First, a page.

He said that even while it might end up with different prices in the respective countries, there should nevertheless be a common understanding on what represents value across Europe.

Italy is well known for being a pioneer of outcomes-based deals, and in Holoclar’s case, this involved a money back guarantee if the product had failed to work after 12 months.

However Mr Iotti indicated that the administration of this was more complicated than it needed to be: Chiesi was obliged by the European Medicines Agency to set up a pan-European patient registry to monitor safety, but a second national-level registry was also set up in Italy and overseen by physicians, which collected the data to supply the pay-for-performance deal.

Extra notes of caution about the difficult of gaining access for such therapies came from Axel Boehnke director market access, PTC Therapeutics, who stressed that the CAR-T deals could not be seen as templates for all other cell and gene therapies, which would be taken on their own merits, depending on data and needs within the specific therapy area.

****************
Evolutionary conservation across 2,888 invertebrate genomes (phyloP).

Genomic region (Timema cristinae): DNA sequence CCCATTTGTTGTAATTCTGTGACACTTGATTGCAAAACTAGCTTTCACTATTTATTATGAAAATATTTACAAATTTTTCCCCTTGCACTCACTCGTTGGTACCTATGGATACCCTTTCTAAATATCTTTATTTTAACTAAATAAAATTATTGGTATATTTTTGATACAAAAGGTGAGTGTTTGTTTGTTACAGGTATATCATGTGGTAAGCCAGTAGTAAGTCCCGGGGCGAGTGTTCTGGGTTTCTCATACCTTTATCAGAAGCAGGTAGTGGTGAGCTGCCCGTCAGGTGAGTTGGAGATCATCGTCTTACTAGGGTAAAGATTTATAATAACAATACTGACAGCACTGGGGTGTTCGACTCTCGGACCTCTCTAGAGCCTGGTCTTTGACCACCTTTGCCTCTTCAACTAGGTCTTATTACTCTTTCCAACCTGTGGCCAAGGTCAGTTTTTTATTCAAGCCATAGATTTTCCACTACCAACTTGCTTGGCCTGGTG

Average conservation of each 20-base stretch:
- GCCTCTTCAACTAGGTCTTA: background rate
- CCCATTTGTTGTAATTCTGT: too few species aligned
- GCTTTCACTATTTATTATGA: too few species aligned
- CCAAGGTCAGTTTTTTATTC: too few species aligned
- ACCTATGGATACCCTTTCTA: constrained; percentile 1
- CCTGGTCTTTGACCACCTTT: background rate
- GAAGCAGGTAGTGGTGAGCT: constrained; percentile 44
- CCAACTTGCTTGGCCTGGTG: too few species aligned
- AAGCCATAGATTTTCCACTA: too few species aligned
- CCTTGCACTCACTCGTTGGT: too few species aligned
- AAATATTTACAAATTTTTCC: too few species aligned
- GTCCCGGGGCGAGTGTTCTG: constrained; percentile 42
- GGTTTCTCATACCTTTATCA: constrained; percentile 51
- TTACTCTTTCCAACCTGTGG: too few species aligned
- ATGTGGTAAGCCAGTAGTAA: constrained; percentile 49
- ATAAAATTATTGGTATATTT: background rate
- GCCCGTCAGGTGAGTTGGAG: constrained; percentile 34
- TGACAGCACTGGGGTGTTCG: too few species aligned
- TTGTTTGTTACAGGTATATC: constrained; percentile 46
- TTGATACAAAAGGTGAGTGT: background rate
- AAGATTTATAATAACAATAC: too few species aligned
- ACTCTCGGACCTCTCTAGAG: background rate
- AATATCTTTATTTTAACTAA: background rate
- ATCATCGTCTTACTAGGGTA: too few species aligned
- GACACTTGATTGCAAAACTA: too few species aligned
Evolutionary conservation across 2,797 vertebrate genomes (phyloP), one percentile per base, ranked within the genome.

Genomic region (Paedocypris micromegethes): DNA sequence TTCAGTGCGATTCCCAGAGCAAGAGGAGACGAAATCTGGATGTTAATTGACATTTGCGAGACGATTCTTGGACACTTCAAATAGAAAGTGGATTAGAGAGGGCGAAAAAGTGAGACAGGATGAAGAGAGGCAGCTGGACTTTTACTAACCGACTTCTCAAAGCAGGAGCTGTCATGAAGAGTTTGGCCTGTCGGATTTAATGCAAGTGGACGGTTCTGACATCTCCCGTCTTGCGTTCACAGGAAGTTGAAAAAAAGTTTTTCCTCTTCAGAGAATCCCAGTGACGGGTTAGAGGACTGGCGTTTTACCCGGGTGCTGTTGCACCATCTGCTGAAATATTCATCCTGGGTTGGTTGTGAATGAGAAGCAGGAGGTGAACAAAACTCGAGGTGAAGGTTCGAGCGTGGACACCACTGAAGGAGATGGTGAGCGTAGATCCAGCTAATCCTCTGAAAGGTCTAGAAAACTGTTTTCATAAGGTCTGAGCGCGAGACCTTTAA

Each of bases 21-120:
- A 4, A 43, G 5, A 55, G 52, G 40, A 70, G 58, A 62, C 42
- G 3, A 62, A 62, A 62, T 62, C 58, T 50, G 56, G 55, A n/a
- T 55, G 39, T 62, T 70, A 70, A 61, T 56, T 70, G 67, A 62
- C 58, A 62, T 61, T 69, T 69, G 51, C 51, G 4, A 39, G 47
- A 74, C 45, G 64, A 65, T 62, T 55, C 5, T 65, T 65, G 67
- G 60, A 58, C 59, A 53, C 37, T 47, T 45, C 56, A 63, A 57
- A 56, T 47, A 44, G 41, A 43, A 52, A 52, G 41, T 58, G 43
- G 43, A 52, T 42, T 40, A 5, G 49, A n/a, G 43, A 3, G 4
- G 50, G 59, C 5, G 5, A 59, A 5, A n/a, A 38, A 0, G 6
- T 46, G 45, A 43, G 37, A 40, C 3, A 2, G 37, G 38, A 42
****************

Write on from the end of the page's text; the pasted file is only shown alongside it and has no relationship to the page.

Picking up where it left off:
Finally, Sarah Pitluck, head of global pricing and reimbursement for Spark Therapeutics was also on the panel, and outlined the difficulty her company had had in negotiating reimbursement for its gene therapy Luxturna, including moves by US hospitals to add their own additional costs to the price of the drug.

European healthcare systems may provide slightly more straightforward access to cell and gene therapy, thanks to single payer systems and fewer for-profit players in healthcare delivery.

Also addressing the conference separately was Doug Denison, head of global pricing and reimbursement at Bluebird Bio, who was explaining the company's payment by instalment system it is proposing for its gene therapies, starting with its soon-to-be-approved beta thalassemia therapy Zynteglo.

Mr Iotti called for “more collaboration, more harmonisation and better dialogue” between European systems to allow for smoother and faster uptake.

Meanwhile NHS England is preparing to set out its own framework for how biopharma companies can negotiate novel approaches to reimbursement.

Mr Singer said NHS England was now finalising its new Commercial Framework, which would make clear the “the DNA of the direction of travel and how you might shape a deal” with NHS England. The new framework will build on the new UK-wide pricing agreement, the Voluntary Scheme for Branded Medicines Pricing and Access (VPAS), and is expected to go out to industry for consultation in late summer 2019.

Article by
Andrew McConaghie

20th May 2019

From: Healthcare